All in attendance should have been aware of what was to come as soon as the Public Hearing portion of the Jonesboro Board of Aldermen began. It was a great preamble to the “merry-go-round” of discussion that followed, defined that way as it lasted for a long time, had lots of ups and downs but didn’t go anywhere.
It was during the Public Hearing, that had no one from the public spoke but gave Town Attorney Douglas Stokes the opportunity to attempt to clear up whether Jonesboro was operating with a vaild budget or not. He failed miserably but shine in giving the reason why he could not provide an answer one way or another.
Citing several defing sections of the Lawrason Act which governs operational procedure for municipalities like Jonesboro, Stokes attermpted to explain the Town’s budget status. Council members in attendance: Devin Flowers, Pete Stringer, James Ginn and Nia Evans-Johnson along with Jonesboro Mayor Leslie Thompson, heard citation after citation that all boiled down to the critical word “substantial” and how it is defined.
To set the stage for the debacle of whether or not the Town of Jonesboro has a valid operating budget, which is still not clear after the Tuesday session, you have to go back to the Council meeting in June. That was when the Town Council surprised Mayor Thompson by not only not voting to adopt the budget the Mayor had submitted but submitted one of their own and voted it in. Per his capability, Thompson vetoed the move. The council came back at the next meeting and followed procedure to override the veto and once again ratify the budget. Done deal, right?
After much discussion was had over the next several days that proved every step along the way was done legally by both sides the operating general, water and sewage budgets were considered to be valid. As result the thought was that now town officials would focus on infrastructure problems and move forward to attempting to secure grants and financial aid. NOT SO FAST!
Mayor Thompson was not through with his research and theories on why the budget should not be vaild. He contacted Attorney Stokes with his findings which looked legitimate as they referred back to stipulations of the Lawrason Act and proceeded to tell the Police, Fire and Public Works department that until everything was finally resolved he was declaring that the town of Jonesbor would be operating on a 50% budget capacity.
Fast forward to Tuesday’s session where Attorney Stokes, now having time to thoroughly research the situation provided a lenghthy explanation that was summarized by stating that actuall both sides have valid points to their disputes and what it boiled down to was whether or not the budget that was submitted by the Town Council in June to take the place of the Mayor’s original budget had “substantial” changes in it.
That set off a new series of discussions over what “substantial” changes should be classified as. Alderman Ginn stated that in his opinion changes of just a few thousand dollars here and there didn’t constitute “substantial” changes. Mayor Thompson said that changes involving tens of thousand of dollars to a department did.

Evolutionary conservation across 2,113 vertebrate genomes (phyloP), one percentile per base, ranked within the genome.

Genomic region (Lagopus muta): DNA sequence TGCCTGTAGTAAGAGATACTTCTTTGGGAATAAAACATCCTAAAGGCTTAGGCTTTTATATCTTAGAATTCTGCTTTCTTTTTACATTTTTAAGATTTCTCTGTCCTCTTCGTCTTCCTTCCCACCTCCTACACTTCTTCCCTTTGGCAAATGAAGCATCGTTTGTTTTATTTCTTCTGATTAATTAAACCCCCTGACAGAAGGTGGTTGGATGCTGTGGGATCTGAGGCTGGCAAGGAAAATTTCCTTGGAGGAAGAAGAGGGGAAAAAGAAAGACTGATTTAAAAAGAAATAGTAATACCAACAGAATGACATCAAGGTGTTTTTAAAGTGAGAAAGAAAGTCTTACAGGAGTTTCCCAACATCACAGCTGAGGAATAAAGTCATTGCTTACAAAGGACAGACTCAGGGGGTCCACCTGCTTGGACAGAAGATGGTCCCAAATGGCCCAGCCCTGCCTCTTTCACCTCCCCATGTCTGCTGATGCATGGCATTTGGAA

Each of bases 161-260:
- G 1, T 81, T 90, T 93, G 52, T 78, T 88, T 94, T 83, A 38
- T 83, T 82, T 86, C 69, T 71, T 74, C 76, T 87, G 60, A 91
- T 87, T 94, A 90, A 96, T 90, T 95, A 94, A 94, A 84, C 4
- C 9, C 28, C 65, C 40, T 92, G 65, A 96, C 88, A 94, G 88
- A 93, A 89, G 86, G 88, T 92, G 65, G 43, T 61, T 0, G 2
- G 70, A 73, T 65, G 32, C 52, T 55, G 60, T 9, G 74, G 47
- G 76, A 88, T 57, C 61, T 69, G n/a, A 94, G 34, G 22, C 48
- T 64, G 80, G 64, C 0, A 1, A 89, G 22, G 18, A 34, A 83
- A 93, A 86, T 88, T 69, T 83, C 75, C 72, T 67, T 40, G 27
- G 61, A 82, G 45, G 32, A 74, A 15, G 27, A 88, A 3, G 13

Round and round it goes, where it stops nobody knows…..
After a full hour of back and forth they still don’t know where the determination of wheter the budget is valid or not will end up. Maybe though a light will be shed on the darkness soon. After Stokes informed them that if the two opposing sides couldn’t come to an agreement that it would have to be resolved in court finally cooler minds prevailed.
It was Nia Evans-Johnson and Pete Stringer who finally got session members to move past the petty bickering. First Johnson demanded to know that if the budget was not resolved would the town be forced to operate under the “50% rule? Stringer followed by stating that in the best interest of everyone involved that a special meeting needed to be had as soon as possible to discuss the differences in the two budgets and come to a once and for all concensus. That meeting was set for 5:00pm on Tuesday, September 21st to be held at the Charles H. Garrett Community Center.
While there was no public comment during the special meeting portion fo the dual session there were several public comments made at the start of the regular session. First up was Renee Stringer who informed the Council that she was “still in sewage” despite winning her lawsuit against the town that required the sewage problems be resolved. She followed by asking the board to use some of the $800,000.00 that the town was supposed to receive soon to finally fix the problem. Following was Jackson Parish Chamber of Commerce Director Wilda Smith who gave an update on the schedule of events slated for October and thanked the Mayor for his statement made that the Town of Jonesboro would be participating more heavily with the Christmas Lights this year.
In other business an application to put a mobile home at 801 Leon Drive was approved as well as the Rsuton Daily Leader being selected as the Official Journal for the Town of Jonesboro for the upcoming year. A public hearing was declared to take place on October 12th at 5:45 pm in regard to the sale of surplus property.
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One thought on “2021-22 Budget for Town of Jonesboro in “Substantial Limbo””
I (never) stated that I had (won) a lawsuit, I would suggest that you retract that misquote and do a better job of quoting people.
I have a recording of my statements if you would like to review the truth as I spoke to the Council. Renee Stringer-9/15/21